Organisation and
Functioning

Activity -1
i)

Write brief note on a recent public issue of a company. The note may include
the size of the issue, type of security offered, price, justification of premium,
registrar, banker to issue, underwriter, etc.

.........

ii)

Visit any one or more of the web sites and describe your additional learning on
the regulation of Primary and Secondary Markets.

........

4.4

STOCK MARKET IN INDIA

From scattered and small beginnings in the 19th Century, India's stock market has
risen to great heights. By 1990, we had 19 Stock Exchanges in the country and by
2002 there were 23 Stock Exchanges as listed in the later sections of this unit. You
might be interested in knowing more about the origin and the growth of stock market
in India. What functions does it perform? What is the form of organization of stock
exchanges in India? How are these administered? We shall, now, address to these and
other questions.
4.4.1

Origin and Growth

Organizations and institutions, whether they are economic, social or political, are
products of historical events and exigencies. The events continually replace and/or
reform the existing organizations, so as to make them relevant and operational in
contemporary situations. It is, therefore, useful to briefly acquaint ourselves with the
origin and growth of the stock market in India.
Stock exchanges of India in a rudimentary form originated in 1800 and since that
time have developed through six broad stages.
1800-1865 : The East India Company and few commercial banks floated shares
sporadically, through a very small group of brokers. According to a newspaper in
1850, in Bombay during 1840-1850 there were only half a dozen recognised brokers.
The year 1850 marked a watershed. A wave of company flotations took over the
market ; the number of brokers spurted to 60. The backbone of industrial growth and
the resulting boom in share flotation was the legendary personality of the financial
world, Premchand Roychand.

11

Securities Market
in India

In 1860 the stock market created a unique history. The entire market was gripped by
what is known as share mania. The American Civil War created cotton famine.
Indian cotton manufacturers exploited this situation and exported large quantities of
cotton. The resulting increase in export earnings opened opportunities for share
investments. New companies started to come up. Excessive speculation and reckless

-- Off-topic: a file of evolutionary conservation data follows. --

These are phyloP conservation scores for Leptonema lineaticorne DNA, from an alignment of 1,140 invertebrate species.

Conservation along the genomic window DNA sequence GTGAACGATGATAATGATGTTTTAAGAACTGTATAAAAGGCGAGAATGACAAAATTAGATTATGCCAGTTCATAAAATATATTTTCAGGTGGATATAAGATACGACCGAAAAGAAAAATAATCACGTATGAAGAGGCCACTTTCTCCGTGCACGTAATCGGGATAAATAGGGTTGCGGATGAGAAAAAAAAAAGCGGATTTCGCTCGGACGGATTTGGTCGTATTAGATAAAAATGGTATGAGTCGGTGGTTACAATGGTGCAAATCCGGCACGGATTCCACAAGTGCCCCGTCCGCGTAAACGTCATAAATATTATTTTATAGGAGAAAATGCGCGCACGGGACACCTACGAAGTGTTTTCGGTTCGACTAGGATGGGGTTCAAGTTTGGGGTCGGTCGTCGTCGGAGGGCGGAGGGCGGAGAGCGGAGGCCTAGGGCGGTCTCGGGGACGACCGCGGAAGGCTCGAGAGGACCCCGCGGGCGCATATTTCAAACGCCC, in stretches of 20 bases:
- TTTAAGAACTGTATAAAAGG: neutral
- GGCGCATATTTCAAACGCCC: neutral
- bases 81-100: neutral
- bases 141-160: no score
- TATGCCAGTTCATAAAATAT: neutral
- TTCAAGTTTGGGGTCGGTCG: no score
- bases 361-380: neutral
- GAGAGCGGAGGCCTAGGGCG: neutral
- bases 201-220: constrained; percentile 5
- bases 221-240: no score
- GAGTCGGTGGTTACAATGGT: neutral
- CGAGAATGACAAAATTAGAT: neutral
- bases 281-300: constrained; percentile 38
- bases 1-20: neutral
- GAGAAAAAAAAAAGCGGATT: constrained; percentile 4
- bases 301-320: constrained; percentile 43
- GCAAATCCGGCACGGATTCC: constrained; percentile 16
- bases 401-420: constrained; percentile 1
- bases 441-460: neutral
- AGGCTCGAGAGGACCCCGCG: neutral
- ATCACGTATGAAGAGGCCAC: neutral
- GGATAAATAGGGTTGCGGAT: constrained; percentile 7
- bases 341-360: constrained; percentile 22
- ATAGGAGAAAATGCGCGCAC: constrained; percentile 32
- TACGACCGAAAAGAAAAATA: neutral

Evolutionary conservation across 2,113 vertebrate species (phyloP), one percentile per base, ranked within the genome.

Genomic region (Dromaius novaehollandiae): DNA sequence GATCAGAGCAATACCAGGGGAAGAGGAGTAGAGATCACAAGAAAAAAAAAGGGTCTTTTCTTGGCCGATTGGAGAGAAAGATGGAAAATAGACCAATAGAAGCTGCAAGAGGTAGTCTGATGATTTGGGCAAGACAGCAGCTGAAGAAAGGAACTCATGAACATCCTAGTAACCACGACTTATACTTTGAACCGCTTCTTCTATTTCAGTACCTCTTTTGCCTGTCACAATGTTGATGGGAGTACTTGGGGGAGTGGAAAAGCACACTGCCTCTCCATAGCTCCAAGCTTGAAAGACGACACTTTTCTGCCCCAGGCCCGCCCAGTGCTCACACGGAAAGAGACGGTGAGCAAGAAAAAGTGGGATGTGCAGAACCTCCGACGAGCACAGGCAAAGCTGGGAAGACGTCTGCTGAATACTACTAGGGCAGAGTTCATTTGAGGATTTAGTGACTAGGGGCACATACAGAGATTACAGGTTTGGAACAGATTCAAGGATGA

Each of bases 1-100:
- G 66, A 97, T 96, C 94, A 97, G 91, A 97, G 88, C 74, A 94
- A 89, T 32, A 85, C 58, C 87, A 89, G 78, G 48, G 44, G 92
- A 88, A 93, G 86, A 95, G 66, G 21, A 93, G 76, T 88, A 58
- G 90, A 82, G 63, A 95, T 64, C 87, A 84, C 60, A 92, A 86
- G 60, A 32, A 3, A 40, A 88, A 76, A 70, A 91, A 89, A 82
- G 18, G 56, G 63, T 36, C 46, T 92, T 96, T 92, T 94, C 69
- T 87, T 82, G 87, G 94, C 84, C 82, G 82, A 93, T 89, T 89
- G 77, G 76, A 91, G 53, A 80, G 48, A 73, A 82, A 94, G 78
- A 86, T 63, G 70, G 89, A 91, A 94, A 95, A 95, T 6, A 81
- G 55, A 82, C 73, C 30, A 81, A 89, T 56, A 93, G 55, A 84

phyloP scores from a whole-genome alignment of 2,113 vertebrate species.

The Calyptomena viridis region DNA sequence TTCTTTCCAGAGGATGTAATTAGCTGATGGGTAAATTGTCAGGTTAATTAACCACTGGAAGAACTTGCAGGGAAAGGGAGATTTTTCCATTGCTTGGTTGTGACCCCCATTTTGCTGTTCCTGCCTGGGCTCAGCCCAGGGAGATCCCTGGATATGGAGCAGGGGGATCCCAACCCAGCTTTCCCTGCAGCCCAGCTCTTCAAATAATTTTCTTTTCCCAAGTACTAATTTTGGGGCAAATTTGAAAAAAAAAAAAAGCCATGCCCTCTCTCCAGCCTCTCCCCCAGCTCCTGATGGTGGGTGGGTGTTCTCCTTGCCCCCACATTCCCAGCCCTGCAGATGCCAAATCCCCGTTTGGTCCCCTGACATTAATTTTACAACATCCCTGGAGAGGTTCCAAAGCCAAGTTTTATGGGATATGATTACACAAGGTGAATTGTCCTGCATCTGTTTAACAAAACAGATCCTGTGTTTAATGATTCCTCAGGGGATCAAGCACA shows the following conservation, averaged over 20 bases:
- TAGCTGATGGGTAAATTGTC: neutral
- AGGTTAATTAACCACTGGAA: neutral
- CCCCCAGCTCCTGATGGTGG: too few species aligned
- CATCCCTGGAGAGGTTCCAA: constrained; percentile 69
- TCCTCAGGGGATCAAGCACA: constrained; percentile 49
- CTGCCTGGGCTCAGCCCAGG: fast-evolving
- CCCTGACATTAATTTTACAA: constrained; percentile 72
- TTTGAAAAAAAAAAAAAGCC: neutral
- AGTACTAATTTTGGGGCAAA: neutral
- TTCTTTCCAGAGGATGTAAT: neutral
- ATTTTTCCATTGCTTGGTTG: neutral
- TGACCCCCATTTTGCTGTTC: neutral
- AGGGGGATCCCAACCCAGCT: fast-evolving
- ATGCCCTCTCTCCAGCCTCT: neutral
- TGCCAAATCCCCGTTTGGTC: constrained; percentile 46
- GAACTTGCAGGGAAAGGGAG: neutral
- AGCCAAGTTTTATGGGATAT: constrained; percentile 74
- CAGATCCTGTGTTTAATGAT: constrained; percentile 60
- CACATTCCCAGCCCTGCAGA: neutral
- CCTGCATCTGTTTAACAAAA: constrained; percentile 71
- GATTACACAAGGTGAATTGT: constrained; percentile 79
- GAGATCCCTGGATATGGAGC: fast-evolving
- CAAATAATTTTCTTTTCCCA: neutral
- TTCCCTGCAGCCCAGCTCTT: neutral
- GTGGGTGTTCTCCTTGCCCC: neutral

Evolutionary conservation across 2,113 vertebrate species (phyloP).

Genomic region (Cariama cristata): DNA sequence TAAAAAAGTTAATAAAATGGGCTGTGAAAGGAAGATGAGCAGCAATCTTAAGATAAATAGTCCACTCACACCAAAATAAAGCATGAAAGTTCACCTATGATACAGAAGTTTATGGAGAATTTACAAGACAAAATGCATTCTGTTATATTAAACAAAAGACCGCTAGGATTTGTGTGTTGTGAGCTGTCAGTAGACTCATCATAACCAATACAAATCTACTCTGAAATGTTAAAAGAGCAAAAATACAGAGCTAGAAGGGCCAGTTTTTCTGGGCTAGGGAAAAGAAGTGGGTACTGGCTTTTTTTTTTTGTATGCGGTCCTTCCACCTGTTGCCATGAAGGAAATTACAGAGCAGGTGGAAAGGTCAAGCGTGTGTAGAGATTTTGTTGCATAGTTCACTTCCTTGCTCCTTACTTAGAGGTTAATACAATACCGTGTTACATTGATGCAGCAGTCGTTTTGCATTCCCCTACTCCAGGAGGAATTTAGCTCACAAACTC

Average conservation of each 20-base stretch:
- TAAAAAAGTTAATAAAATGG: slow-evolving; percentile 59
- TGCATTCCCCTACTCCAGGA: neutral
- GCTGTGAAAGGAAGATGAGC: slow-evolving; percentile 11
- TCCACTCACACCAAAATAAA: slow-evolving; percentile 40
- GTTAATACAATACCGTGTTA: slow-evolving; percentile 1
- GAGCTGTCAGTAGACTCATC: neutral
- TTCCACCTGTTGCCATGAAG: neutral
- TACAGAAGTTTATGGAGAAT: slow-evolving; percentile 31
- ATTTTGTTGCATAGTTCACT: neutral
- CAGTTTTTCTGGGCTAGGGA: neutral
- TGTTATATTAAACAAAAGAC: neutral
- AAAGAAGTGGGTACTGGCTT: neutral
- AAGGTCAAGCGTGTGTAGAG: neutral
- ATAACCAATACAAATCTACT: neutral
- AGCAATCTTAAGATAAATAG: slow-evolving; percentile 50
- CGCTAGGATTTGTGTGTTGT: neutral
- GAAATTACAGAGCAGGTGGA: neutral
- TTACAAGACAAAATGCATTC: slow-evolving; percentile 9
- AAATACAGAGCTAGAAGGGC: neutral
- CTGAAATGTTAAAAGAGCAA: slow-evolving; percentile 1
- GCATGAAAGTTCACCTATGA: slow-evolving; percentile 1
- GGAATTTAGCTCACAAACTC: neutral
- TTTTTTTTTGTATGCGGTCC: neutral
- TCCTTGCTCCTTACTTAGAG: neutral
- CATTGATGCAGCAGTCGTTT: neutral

buying became the order of the day. This mania lasted upto 1865. It marks the end of
the first phase in the Indian stock exchange history because with the cessation of the
Civil War, demand for Indian cotton slumped abruptly. The share became worthless
pieces of paper. To be exact, on July 1, 1865 all shares ceased to exist because all
time bargains which had matured could not be fulfilled.
1866-1900: We find another distinct phase during 1866-1900. The mania effect
haunted the stock exchange of Bombay during these 25 years. Above everything else,
it led to foundation of a regular market for securities. Since the market was
established in Bombay, it soon became and still is the leading and the most organized
stock exchange in India. A number of stock brokers who geared up themselves, set
up a voluntary organization in 1887, called Native Share and Stockbrokers
Association. The brokers drew up codes of conduct for brokerage business and
mobilized private funds for industrial growth. It also mobilized funds for government
securities (gilt edged securities), especially of the Bombay Port Trust and the
Bombay Municipality. A similar organization was started at Ahmedabad in 1894.
1901-1913: Political developments gave a big fillip to share investment. The
Swadeshi Movement led by Mahatma Gandhi encouraged the indigeneous trading
and business class to start industrial enterprises. As a result, Calcutta became another
major centre of share trading. The trading was prompted by the coal boom of 19041908. Thus the third stock exchange was started by Calcutta stock brokers. During
Inter-war years demand for industrial goods kept increasing due to British
involvement in the World Wars. Existing enterprises in steel and cotton textiles,
woolen textiles, tea and engineering goods expanded and new ventures were floated.
Yet another stock exchange was started at Madras in 1920.
The period 1935-1965 can be considered as the period of development of the
existing stock exchanges in India. In this period industrial development planning
played the pivotal role of expanding the industrial and commercial base of the
country. Two more stock exchanges were set up, at Hyderabad in 1943 and at Delhi
in 1947. At the time of Independence seven stock exchanges were functioning
located in the major cities of the country. Between 1946 and 1990, 12 more stock
exchanges were set up trading the shares of 4843 additional listed companies.
There are 23 stock exchanges in the country, 23 of them being regional ones with
allocated areas. Three others set up in the reforms era, viz., National Stock Exchange
(NSE), the Over the Counter Exchange of India Limited (OTCEI), and Interconnected Stock Exchange of India Limited (ISE) have mandate to nationwide
trading network. The ISE is promoted by 15 regional stock exchanges in the country
and has been set up at Mumbai. The ISE provides a member-broker of any of these
stock exchanges an access into the national market segment, which would be in
addition to the local trading segment available at present. The NSE and OCTEI, ISE
and majority of the regional stock exchanges have adopted the Screen Based Trading
System (SBTS) to provide automated and modern facilities for trading in a
transparent, fair and open manner with access to investors across the country. 9,877
companies were listed on the stock exchanges as on 31 March 1999, and the market
capitalization was 5,30,772 crore. The number of primary listed companies at various